We have every reason to believe, and to the extent of my knowledge of men's minds, every Christian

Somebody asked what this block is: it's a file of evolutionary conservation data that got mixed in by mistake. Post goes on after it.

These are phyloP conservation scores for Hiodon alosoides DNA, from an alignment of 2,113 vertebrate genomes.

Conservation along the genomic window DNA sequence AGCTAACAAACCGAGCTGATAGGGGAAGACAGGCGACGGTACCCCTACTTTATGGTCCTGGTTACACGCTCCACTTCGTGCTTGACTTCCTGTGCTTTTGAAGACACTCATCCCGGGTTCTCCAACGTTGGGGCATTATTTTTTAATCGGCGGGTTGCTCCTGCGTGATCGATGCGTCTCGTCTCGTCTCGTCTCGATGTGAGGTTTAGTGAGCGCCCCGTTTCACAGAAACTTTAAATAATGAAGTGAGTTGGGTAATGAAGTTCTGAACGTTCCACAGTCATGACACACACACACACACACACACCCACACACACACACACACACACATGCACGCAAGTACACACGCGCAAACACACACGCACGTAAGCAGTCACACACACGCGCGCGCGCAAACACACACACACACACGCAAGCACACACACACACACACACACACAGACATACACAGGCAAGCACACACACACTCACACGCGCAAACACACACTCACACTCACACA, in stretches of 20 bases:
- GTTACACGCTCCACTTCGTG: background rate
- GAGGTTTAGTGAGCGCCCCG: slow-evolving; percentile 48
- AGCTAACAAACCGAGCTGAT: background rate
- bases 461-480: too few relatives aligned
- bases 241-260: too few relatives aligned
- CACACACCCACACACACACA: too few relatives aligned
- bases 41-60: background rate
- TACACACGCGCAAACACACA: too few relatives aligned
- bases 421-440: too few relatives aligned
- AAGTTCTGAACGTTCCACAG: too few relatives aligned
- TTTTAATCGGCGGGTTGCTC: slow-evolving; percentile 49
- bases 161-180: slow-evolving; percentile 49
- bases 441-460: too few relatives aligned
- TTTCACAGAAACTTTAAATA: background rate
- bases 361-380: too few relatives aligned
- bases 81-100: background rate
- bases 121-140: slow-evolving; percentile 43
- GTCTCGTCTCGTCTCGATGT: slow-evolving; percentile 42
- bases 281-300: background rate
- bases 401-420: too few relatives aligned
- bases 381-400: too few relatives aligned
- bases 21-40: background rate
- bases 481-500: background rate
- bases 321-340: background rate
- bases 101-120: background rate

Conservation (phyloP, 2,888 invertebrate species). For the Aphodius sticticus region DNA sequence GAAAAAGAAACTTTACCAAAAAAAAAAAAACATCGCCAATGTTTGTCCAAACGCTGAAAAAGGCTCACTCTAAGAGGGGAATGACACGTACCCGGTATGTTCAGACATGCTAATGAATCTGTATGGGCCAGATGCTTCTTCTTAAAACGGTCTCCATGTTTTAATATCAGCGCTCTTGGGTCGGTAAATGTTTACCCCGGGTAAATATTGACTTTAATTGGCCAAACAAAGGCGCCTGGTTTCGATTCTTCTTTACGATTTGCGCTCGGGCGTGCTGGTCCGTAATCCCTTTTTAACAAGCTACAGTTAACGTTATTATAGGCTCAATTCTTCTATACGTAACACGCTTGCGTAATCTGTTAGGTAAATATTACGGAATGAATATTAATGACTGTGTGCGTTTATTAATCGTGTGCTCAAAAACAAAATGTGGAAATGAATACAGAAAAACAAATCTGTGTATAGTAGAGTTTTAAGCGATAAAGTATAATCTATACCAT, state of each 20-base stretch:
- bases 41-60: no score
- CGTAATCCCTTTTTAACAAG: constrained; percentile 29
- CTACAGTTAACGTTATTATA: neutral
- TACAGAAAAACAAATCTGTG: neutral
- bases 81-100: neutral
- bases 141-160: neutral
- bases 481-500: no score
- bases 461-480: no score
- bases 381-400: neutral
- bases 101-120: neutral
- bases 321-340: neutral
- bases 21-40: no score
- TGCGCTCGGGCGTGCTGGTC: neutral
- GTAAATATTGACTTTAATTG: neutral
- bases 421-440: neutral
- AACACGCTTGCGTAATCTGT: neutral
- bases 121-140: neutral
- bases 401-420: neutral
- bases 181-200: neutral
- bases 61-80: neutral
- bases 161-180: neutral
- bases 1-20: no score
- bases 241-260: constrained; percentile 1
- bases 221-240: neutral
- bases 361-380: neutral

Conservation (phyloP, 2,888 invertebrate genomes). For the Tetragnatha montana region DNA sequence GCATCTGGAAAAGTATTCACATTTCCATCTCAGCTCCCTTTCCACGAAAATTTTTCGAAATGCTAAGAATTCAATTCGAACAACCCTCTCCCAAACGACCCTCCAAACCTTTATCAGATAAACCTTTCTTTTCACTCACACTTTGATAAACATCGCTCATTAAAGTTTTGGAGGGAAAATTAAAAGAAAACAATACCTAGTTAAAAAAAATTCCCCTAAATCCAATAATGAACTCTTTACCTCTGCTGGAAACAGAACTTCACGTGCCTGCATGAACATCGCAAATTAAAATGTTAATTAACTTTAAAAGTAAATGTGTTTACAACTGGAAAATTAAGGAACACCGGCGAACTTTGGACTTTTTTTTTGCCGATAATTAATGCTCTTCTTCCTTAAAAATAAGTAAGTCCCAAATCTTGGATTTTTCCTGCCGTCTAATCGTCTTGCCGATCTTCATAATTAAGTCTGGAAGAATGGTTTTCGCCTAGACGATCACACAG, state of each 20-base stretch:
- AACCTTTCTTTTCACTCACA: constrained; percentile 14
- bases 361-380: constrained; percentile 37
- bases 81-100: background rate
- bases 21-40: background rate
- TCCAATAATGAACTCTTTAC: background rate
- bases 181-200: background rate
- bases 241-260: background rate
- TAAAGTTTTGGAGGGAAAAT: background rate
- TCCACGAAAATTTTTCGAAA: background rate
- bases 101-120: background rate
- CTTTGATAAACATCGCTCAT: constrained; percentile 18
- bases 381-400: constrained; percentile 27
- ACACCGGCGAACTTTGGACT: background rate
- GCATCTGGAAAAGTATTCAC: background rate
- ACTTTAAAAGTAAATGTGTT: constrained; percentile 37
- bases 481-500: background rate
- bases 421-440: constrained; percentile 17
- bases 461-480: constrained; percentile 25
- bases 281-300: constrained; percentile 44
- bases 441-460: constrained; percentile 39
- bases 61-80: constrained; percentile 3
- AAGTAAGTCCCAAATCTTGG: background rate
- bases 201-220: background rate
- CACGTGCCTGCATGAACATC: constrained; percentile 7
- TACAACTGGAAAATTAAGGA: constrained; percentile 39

does believe that children dying in infancy, before the age of moral responsibility, are saved in Christ. The taint of original sin, derived from the first Adam, being removed by the atonement of the second Adam, and a robe of righteousness wrought for them, of his merits, no actual sin committed, or offer of grace refused, we consider it impossible that one of these little ones should perish. It is true we do not know, and it is better that we should not, at what age actual guilt is contracted, or belief in Christ becomes necessary to a participation in his merits; but we are sure it cannot be till the mental faculties are considerably developed. In human legislation it has been necessary to fix an age at which children shall become amenable to the laws; we may be sure the period of spiritual responsibility is to the divine mind as definite, although we know it not. We need not know it. The parent who must not lose a moment in endeavouring to bring the child to a knowledge of God, and instruction in all righteousness, lest it should survive the time at which it will become accountable, if that child dies in infancy, ought to be satisfied of its salvation, simply on the ground of Christ's atonement, not on any fancied or fallacious evidences. We know how many a soul has groped in darkness through all its life below, in search of evidences for what ought to have been believed on the plain word of God, preferring a doubtful sign to a most sure promise. I do not believe there are any evidences of grace at the early age referred to in this memoir. If there are, they are of no value, because they are superfluous-the very fact of their rarity, when we believe all infants to be saved, establishes their superfluity. Annie's parents ought to have